The human body is an immensely complex system of biological components, containing over 200 different types of cells that make up our organs, bones, muscles, nerves and beyond. These cells are in constant interaction with one another in order to maintain homeostasis-a state of equilibrium that ensures optimal functionality throughout the body. A good example of this balancing act is our body's ability to regulate temperature.
One of the more prominent physiological components involved in homeostasis is the endocannabinoid system (ECS), which exists in all vertebrates and regulates a host of functions including sleep, appetite, mood, pain, memory, and more. The term endocannabinoid is derived from endogenous, meaning "from within", and cannabinoid, a chemical compound that interacts with certain receptors in the brain and other areas.
There are three core components of the ECS: the endocannabinoids themselves, the receptors to which they bind, and the enzymes required to break them down once they've served their purpose.
Anandamide (AEA) and 2-arachidonoylglyerol (2-AG) are the two main endocannabinoids of interest to researchers. Anandamide has been shown to promote nerve cell generation in the brain and is sometimes referred to as the "bliss molecule" due to its ability to enhance mood and reduce anxiety (1). It's also known for triggering a "runner's high", with reported high concentrations in the blood after strenuous exercise (2). Studies on 2-arachidonoylglycerol show that it can help regulate the circulatory system (3).
One aspect of AEA and 2-AG that makes them difficult to study is their rapid decomposition by enzymes in the ECS. Endocannabinoids are synthesized and broken down as needed, and quite rapidly, whereas other neurotransmitter signals can persist for much longer or be stored for later use.
THC and CBD are the most common examples of phytocannabinoids, or cannabinoids that are produced by the hemp plant. These plant-based cannabinoids interact with the same receptors as endocannabinoids, albeit in different ways. For example, THC and anandamide both bind to cannabinoid receptors, potentially inducing a sense of calm and relaxation. However, THC cannot be broken down by the same enzyme as anandamide, so it lingers for much longer, resulting in the distinctive, persistent high that marijuana is known for.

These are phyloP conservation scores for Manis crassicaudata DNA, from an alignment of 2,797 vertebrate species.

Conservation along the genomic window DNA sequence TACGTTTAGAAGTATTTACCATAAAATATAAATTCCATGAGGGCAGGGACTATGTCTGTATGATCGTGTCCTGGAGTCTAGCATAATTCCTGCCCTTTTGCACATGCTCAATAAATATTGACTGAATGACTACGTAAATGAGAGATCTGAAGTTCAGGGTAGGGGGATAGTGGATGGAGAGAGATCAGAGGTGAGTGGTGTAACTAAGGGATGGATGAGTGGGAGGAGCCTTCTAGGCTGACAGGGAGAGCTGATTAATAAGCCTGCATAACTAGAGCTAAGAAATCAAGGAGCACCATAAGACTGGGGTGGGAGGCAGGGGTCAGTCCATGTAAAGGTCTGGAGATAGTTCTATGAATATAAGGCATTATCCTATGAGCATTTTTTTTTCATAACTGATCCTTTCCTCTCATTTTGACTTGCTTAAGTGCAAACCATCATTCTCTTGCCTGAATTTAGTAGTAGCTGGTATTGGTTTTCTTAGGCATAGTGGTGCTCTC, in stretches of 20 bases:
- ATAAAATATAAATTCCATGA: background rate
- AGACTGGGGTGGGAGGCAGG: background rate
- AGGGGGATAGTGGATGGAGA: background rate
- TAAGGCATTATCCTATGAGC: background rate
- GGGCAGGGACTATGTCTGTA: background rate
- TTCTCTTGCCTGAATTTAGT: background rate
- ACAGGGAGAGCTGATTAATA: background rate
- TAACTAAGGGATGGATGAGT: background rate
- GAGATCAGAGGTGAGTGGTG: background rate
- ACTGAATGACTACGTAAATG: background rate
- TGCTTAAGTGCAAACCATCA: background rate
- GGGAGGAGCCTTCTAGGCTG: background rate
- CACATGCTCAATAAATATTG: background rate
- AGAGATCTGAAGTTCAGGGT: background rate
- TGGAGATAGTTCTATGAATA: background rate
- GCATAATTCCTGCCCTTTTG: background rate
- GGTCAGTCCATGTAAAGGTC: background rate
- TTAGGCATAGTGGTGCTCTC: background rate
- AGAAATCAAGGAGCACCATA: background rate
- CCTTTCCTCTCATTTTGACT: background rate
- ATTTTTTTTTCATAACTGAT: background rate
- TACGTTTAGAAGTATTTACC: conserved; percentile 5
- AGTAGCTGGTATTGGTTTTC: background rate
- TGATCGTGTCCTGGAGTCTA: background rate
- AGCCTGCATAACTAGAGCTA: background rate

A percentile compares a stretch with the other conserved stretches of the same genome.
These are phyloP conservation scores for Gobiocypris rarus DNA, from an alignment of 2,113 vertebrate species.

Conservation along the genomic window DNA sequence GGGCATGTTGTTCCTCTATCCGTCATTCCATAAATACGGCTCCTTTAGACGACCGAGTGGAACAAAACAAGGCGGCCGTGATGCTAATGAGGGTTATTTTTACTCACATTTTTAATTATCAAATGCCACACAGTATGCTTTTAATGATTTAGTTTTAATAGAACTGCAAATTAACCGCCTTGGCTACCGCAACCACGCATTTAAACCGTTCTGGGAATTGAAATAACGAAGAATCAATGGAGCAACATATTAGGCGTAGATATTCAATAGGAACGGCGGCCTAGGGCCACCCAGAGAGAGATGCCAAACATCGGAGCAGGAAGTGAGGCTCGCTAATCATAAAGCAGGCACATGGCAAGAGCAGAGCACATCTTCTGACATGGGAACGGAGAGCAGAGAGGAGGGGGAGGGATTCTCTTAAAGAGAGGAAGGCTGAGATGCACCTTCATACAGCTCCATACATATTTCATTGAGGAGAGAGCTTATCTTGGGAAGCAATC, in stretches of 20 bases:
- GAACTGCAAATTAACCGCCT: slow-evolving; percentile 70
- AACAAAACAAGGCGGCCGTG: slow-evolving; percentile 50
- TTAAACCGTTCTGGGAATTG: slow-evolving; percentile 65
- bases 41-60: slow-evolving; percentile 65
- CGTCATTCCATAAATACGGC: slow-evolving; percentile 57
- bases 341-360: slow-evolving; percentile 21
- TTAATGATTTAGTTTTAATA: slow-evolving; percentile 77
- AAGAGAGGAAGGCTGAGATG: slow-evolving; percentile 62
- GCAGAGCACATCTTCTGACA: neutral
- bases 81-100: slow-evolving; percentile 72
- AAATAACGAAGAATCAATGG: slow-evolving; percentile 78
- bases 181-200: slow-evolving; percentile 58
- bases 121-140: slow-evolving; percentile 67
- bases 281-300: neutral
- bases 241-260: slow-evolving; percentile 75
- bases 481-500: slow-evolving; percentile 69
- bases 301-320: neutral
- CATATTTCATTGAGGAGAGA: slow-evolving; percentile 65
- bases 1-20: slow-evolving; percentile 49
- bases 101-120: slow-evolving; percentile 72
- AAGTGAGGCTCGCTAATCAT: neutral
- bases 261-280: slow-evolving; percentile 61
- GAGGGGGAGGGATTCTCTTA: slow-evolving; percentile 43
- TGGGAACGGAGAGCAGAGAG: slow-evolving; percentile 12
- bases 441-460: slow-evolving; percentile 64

Endocannabinoids would be useless without the cannabinoid receptors they bind to. The most well-known receptors in the ECS are CB1 and CB2, which have been studied extensively since their discovery in the 1990's (4). Although found throughout the body, CB1 receptors are most commonly located in the brain and central nervous system, while CB2 receptors reside mostly in the peripheral nervous, digestive and immune systems (5).
Just like endocannabinoids, cannabinoids such as THC and CBD bind to both CB1 and CB2 receptors, but in different ways and with different resulting effects. CBD is popular due to its widely reported therapeutic effects without the added high, and studies have suggested it to be effective against ailments ranging from anxiety and pain to inflammation and epileptic seizures.
To understand how CBD regulates endocannabinoid activity, one must understand the role of the enzymes that break endocannabinoids down. The enzyme Fatty Acid Amide Hydrolase (FAAH) is responsible for breaking down AEA, while monoacylglycerol acid lipase (MAGL) breaks down 2-AG (6). Rapid decomposition of these enzymes serves to curb any overactivity that may result from heightened endocannabinoid levels.
CBD functions by inhibiting the FAAH enzyme, slowing down AEA's decomposition and thereby increasing levels of that endocannabinoid. It is speculated that this is what gives CBD its reputation as a treatment for anxiety, as increased AEA levels are associated with a decrease in feelings of anxiousness (1).
It's noteworthy to point out that because CBD binds with multiple types of receptors, the full range of its effects likely extends beyond the scope of endocannabinoid regulation. Additionally, full-spectrum CBD oil contains a wide range of additional cannabinoids, which have their own health benefits that are currently being investigated.
The endocannabinoid system is still a very new subject of study to scientists, having only been discovered a few decades ago. Despite this, its role as a crucial regulatory component of some of the most important biological processes in our bodies is already widely accepted. As hemp-based products such as CBD oil continue to rise in popularity, more information will come to light, and the remaining mysteries of the endocannabinoid system will be solved.
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